Just before Jun Bei Liu stepped on stage at last year’s Sohn Hearts & Minds conference, she turned to her public speaking coach Jonathan Pease, and said, “I can’t do this.”
Liu was about to step on stage with a selfie stick, dressed as a duty-free shopper in head-to-toe luxury fashion brands like Gucci, Chanel, Bulgari, Hermès and Balmain, to name China Tourism Group Duty Free Corporation as her 2022 stock pick.
“Yeah, you can,” Pease told her, before she bounded on stage to deliver a knockout pitch.
Liu, lead portfolio manager at the $1.7 billion Tribeca Investment Partners, knows the stakes don’t come any higher than at the Sohn conference, which returns to the Sydney Opera House on Friday.
At the event, founded by Matthew Grounds, Gary Weiss and Guy Fowler in 2016 to raise millions for medical research, stock pickers have just eight minutes to pitch to the country’s best fund managers, bankers, investors and business media. They must explain how they have found an investment gem that the market has overlooked.
The founding creative director of the conference and author of the recent book Winning the Room, Pease personally trains each presenter to help win over the battle-weary crowd, who have heard it all before.
Here are Pease’s top tips for the perfect pitch.
Pease says you need a really strong start, especially to win over a hardened audience. In 2019, Liu emerged on stage to the children’s song Baby Shark, before revealing her stock pick as The a2 Milk Company.
“You want a really big take-off,” Pease says.
“When Liu stepped out in all her duty-free gear, it showed that obsession with duty-free in China and so you immediately got that.
“Make sure in the first minute you put the hook out there that people can understand and really buy into.”
Pease also remembers Nick Griffin at Munro Partners who in 2019 tipped the advertising platform TradeDesk.
“We came up with the Don Draper theme, so that was the song that played as he came on and then he went back to the theme throughout, and had Munro ads popping up during his pitch to demonstrate how it worked.”
Pease also remembers back to 2016 when Chicago small-cap specialist Leah Zell pitched BIM, Turkey’s answer to Aldi. “She stepped onto stage, paused and said, ‘Are you ready to take a magic carpet ride to Turkey with me?’ It was just, ‘wow, that’s interesting’.”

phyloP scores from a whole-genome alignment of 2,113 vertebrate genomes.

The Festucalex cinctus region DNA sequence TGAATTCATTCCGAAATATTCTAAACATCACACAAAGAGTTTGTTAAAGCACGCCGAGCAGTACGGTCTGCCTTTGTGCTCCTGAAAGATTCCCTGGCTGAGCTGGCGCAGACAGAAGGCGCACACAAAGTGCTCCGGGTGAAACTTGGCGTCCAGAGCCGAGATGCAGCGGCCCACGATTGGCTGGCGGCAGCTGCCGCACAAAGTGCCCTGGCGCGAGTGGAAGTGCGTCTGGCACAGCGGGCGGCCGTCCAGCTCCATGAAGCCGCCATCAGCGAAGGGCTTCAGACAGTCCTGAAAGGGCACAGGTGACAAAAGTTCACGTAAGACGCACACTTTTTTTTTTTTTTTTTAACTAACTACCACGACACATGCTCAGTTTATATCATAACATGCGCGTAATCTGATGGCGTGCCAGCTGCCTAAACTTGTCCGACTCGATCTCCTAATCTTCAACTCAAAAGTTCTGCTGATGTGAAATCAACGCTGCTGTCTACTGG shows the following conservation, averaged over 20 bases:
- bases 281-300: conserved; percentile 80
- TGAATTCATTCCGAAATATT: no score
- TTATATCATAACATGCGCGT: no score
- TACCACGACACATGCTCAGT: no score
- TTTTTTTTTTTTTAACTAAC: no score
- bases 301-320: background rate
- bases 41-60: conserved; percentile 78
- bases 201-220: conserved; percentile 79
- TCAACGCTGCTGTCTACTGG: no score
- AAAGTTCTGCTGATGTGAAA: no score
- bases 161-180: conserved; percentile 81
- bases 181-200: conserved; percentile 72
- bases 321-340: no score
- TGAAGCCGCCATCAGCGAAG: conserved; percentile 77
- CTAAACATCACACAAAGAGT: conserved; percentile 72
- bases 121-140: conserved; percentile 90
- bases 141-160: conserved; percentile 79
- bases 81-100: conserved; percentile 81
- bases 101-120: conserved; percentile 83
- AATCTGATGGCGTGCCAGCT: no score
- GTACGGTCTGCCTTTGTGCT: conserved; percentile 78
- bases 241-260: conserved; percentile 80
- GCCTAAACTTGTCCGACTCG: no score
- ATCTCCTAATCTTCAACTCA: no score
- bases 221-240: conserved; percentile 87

Pease says while you need a strong start, for this sort of audience, you also want to hold back revealing the actual stock pick to take the audience on a little whodunit story.
“Some of the best pitches we’ve had have been a really late reveal,” he says.
“It’s a very smart audience, they want to go on a bit of a discovery journey. The audience love when we drop little breadcrumbs on the way to reveal a stock.”
Pease says you want to rehearse your presentation or pitch and get it as tight as possible up until the night before, but then you should throw away your notes.
“If you’ve learnt it tight enough, when you present it loose, you actually grab onto things in your memory, you bring in your own personality and react to the audience live, which makes the presentation so much more engaging. It allows you to almost play with your content, rather than present it.”
The old adage that less is more is also critical.
“Try to have fewer slides with fewer words and actually say less,” he says. “That’s really tricky when you’re dealing with subject matter experts who know everything about the stock and have all the numbers, it’s obviously tempting to put all of that in.”
Liu agrees it can be a challenge to streamline the content.
“We invest every single day so there’s so much content. To slim it down into eight minutes and something that makes sense, it really needs clarity,” Liu tells BOSS.
Pease says most people already talk too fast and, under pressure, that speed only increases.
“Something we work on is how might we control the pace,” he says. “How we might design places to put in a pause, so we can really let points sink in, or draw attention to something you want people to think about or remember. Pausing is a lovely way to do that, it also creates drama and shows that you are in control.”
Liu says she has learnt that practice alone and natural charisma do not necessarily make you better, but that pitching is a real skill that can be learnt.
Pease, who says he was driven in his career by a fear of public speaking, agrees his clients are talented, but it is about getting the extra 5 per cent or more to make a real impact.
This article was originally posted by The Australian Financial Review here.
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